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Sunday 23rd October 2016

Huge market for TB tests

25th October 2006

07092006_tbpatient2.jpgA significant and largely untapped global market exists for more effective and affordable tests to diagnose tuberculosis in low and middle income countries, where most TB cases today occur.

This is the major finding of a new report, Diagnostics for Tuberculosis: Global Demand and Market Potential, released today by the Special Programme for Tropical Disease Research and Training (WHO/ TDR) and the Foundation for Innovative New Diagnostics (FIND).

Most people in the world who have tuberculosis, or live in TB risk areas, do not have good access to rapid and accurate testing, states the report, the most comprehensive review of the TB diagnostics market to date. Improved tests could bolster international TB control efforts and respond to a significant market demand, adds the report, calling for industry investment in new diagnostic tools targeted to low and middle income countries.

One third of the world’s population is infected with latent TB, and at risk of developing the active disease. HIV is fuelling TB epidemics in many countries and multi-drug resistance is a growing threat. 1.7 million people a year die from TB, many because the infection goes undiagnosed, or is diagnosed too late to be cured.

Of the estimated 9 million people who develop active TB every year, most still do not receive a laboratory-confirmed diagnosis. Only about 2.2 million TB cases annually are diagnosed and reported with sputum smear microscopy, the most widely available test. Other cases are diagnosed through an often inefficient and sometimes wasteful combination of chest x-rays, bacterial cultures and guesswork.

The global market for TB diagnostics is more than twice that of the market for drugs used to treat the disease. Worldwide, about US$1 billion is spent on TB tests and evaluations, which screen some 100 million people annually; around US $300 million is spent on drugs for treatment.

In low and middle income countries where three-quarters of the TB tests and screenings are carried out, around US$326 million annually is spent on TB diagnostics – and an even larger potential market exists for more effective and affordable tools. Between 70-90% of the potential available market for new TB diagnostics is concentrated in 22 countries with the highest burden of TB.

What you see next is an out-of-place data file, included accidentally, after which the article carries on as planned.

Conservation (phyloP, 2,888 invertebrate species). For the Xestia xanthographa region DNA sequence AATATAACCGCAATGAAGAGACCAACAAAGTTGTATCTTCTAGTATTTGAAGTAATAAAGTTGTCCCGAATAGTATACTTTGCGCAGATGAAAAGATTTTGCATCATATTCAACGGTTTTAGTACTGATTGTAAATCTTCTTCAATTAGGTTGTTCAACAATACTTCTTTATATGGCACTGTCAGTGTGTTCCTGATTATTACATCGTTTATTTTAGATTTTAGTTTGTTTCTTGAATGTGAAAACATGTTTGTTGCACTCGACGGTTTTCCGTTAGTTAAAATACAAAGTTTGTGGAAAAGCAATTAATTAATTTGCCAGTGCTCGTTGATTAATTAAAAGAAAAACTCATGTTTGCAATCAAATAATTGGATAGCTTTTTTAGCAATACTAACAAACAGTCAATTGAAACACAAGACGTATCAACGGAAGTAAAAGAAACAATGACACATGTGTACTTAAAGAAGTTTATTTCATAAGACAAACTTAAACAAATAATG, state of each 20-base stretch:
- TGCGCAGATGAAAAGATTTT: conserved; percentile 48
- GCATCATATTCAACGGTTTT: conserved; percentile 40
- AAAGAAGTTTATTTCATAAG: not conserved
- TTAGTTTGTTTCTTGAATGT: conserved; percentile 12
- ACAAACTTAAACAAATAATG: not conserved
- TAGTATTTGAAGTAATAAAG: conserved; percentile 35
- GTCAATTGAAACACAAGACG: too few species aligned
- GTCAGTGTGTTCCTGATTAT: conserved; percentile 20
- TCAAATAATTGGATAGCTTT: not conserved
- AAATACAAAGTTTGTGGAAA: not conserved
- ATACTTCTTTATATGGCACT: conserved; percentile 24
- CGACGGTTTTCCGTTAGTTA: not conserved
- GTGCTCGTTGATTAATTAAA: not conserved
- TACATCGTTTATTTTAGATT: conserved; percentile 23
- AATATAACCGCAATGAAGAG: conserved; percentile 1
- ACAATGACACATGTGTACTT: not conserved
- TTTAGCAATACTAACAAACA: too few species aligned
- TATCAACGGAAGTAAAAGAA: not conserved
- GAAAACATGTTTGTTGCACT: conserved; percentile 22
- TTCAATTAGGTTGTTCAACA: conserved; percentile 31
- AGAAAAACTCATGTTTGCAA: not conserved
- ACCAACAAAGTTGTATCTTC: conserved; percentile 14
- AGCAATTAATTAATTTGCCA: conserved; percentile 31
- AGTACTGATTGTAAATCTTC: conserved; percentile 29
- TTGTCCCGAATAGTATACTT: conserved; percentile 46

Despite increased global funding for TB control, and the emergence of public-private partnerships to support product development, commercial interest in TB diagnostics has been limited by a dearth of information on the size and character of the TB diagnostics market, especially in the developing world, the report states. The majority of recently developed tests serve sophisticated laboratories in industrialized countries, where less than 5% of global tuberculosis cases are found.

In middle and low income countries alone, over 66 million sputum microscopy examinations, 39 million chest x-rays, and 8.5 million cultures are performed each year on suspected TB patients – using technologies developed 50-100 years ago. The report found striking regional variations in testing, with Russia, India and South Africa together accounting for 91% of TB cultures performed in TB-endemic countries, and Asia making up 68% of the global chest x-ray market.

Compared to vaccines and medicines, the cost of developing new diagnostics and adapting existing ones is relatively low – about US $1-10 million per technology platform, the report notes. It projects demand for seven hypothetical products that could feasibly be developed within such an investment scale.

A test that detects latent infection and predicts progression to active disease could see the greatest use, with a potential available market of some 204 million patient evaluations a year. If widely implemented and accompanied by successful treatment, such a test could revolutionize TB control.


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